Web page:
Biodynamic vineyards, with ample cover crop, in the California wine region of Napa Valley. (Photo by Bryce Edwards)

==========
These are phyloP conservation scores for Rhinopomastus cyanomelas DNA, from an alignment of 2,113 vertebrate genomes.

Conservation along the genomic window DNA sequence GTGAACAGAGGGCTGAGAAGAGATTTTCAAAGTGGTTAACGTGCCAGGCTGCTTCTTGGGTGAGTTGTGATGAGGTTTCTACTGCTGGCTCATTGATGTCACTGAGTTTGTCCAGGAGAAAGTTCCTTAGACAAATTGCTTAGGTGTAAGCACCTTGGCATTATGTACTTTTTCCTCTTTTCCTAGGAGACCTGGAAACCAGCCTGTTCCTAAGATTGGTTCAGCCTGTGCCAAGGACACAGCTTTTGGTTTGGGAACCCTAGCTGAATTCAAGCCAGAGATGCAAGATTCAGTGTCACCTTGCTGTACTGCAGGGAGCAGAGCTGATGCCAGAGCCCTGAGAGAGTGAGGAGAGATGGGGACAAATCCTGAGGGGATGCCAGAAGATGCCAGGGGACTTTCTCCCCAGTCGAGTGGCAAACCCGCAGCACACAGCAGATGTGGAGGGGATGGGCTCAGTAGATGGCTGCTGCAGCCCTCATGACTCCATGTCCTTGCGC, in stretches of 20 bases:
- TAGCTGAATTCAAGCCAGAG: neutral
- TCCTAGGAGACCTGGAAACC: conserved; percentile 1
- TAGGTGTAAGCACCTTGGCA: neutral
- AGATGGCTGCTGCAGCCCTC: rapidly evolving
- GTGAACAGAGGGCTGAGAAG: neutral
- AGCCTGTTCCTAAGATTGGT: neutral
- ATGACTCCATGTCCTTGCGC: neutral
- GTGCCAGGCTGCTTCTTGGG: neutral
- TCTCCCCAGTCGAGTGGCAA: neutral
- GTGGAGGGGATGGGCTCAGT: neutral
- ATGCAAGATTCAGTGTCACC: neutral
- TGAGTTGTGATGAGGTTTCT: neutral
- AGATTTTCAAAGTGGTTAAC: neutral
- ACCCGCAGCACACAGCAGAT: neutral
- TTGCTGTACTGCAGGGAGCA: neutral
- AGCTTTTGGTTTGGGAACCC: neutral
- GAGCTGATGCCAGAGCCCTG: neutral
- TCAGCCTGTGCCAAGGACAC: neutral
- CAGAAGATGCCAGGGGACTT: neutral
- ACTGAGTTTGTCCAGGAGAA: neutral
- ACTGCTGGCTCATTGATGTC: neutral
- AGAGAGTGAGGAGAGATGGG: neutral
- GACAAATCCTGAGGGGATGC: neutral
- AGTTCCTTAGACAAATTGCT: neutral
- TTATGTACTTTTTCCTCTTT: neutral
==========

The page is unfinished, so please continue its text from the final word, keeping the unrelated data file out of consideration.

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Biodynamics is a new(-ish) buzzword in the wine world.Essentially, Steiner argued that soil needs to be re-energized with substances prepared from vegetal, animal and mineral substances; that soil should be worked through ploughing and hoeing as opposed to mechanical means; and that anything added to the soil should be carried out at specific times of the year.The owner of Hong Kong importer L'Imperatice, Julien Froger, even says he is against the fashion of organic wines.English-trained winemaker Tersina Shieh, who runs a wine consultancy in Hong Kong, thinks that is now the case.Julien Brocard, second-generation winemaker at Chablis producer Jean-Marc Brocard, says that bio practices don't treat the "illness" of the soil and resulting diseases of the vines, but find the source of the problem. He looks for equilibrium in the soil, to bring "harmony" to the wine. Only the free-flowing wine from the unpressed grapes is bottled (without filtration) and allowed to refine for three years before release.Critically, does wine produced from biodynamically grown grapes taste better (or different)?
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